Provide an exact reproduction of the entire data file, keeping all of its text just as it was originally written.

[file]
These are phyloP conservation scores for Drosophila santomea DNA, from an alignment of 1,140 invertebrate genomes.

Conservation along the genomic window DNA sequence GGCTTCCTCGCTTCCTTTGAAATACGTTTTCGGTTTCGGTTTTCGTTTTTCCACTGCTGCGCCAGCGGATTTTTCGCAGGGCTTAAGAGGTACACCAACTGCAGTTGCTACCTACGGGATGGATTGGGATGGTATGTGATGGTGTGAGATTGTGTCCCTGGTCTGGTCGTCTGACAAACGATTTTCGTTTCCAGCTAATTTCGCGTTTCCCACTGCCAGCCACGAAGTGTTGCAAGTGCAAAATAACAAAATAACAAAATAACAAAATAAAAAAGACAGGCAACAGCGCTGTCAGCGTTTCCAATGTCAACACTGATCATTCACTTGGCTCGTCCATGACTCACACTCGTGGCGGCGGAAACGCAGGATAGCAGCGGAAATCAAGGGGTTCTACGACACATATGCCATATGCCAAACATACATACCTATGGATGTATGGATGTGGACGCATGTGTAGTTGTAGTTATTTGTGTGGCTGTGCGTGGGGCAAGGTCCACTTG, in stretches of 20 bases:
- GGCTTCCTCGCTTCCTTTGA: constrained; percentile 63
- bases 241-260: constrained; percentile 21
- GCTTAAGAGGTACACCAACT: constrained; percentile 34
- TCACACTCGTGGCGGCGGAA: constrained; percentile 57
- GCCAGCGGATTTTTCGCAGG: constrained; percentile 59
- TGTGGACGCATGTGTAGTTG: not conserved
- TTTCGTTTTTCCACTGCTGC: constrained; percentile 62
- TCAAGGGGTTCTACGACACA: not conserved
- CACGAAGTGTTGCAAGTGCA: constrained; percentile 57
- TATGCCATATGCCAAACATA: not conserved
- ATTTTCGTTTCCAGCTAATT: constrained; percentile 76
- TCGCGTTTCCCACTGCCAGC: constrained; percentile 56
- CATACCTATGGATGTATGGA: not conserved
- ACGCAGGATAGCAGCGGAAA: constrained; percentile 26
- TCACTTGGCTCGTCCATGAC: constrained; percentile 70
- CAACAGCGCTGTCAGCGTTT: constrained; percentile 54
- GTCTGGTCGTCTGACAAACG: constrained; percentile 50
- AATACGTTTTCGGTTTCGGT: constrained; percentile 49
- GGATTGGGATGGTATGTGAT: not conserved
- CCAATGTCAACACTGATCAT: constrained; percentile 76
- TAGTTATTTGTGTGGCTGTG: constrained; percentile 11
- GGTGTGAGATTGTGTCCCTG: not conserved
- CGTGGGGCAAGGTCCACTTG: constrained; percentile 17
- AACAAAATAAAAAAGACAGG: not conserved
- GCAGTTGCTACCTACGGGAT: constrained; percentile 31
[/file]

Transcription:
These are phyloP conservation scores for Drosophila santomea DNA, from an alignment of 1,140 invertebrate genomes.

Conservation along the genomic window DNA sequence GGCTTCCTCGCTTCCTTTGAAATACGTTTTCGGTTTCGGTTTTCGTTTTTCCACTGCTGCGCCAGCGGATTTTTCGCAGGGCTTAAGAGGTACACCAACTGCAGTTGCTACCTACGGGATGGATTGGGATGGTATGTGATGGTGTGAGATTGTGTCCCTGGTCTGGTCGTCTGACAAACGATTTTCGTTTCCAGCTAATTTCGCGTTTCCCACTGCCAGCCACGAAGTGTTGCAAGTGCAAAATAACAAAATAACAAAATAACAAAATAAAAAAGACAGGCAACAGCGCTGTCAGCGTTTCCAATGTCAACACTGATCATTCACTTGGCTCGTCCATGACTCACACTCGTGGCGGCGGAAACGCAGGATAGCAGCGGAAATCAAGGGGTTCTACGACACATATGCCATATGCCAAACATACATACCTATGGATGTATGGATGTGGACGCATGTGTAGTTGTAGTTATTTGTGTGGCTGTGCGTGGGGCAAGGTCCACTTG, in stretches of 20 bases:
- GGCTTCCTCGCTTCCTTTGA: constrained; percentile 63
- bases 241-260: constrained; percentile 21
- GCTTAAGAGGTACACCAACT: constrained; percentile 34
- TCACACTCGTGGCGGCGGAA: constrained; percentile 57
- GCCAGCGGATTTTTCGCAGG: constrained; percentile 59
- TGTGGACGCATGTGTAGTTG: not conserved
- TTTCGTTTTTCCACTGCTGC: constrained; percentile 62
- TCAAGGGGTTCTACGACACA: not conserved
- CACGAAGTGTTGCAAGTGCA: constrained; percentile 57
- TATGCCATATGCCAAACATA: not conserved
- ATTTTCGTTTCCAGCTAATT: constrained; percentile 76
- TCGCGTTTCCCACTGCCAGC: constrained; percentile 56
- CATACCTATGGATGTATGGA: not conserved
- ACGCAGGATAGCAGCGGAAA: constrained; percentile 26
- TCACTTGGCTCGTCCATGAC: constrained; percentile 70
- CAACAGCGCTGTCAGCGTTT: constrained; percentile 54
- GTCTGGTCGTCTGACAAACG: constrained; percentile 50
- AATACGTTTTCGGTTTCGGT: constrained; percentile 49
- GGATTGGGATGGTATGTGAT: not conserved
- CCAATGTCAACACTGATCAT: constrained; percentile 76
- TAGTTATTTGTGTGGCTGTG: constrained; percentile 11
- GGTGTGAGATTGTGTCCCTG: not conserved
- CGTGGGGCAAGGTCCACTTG: constrained; percentile 17
- AACAAAATAAAAAAGACAGG: not conserved
- GCAGTTGCTACCTACGGGAT: constrained; percentile 31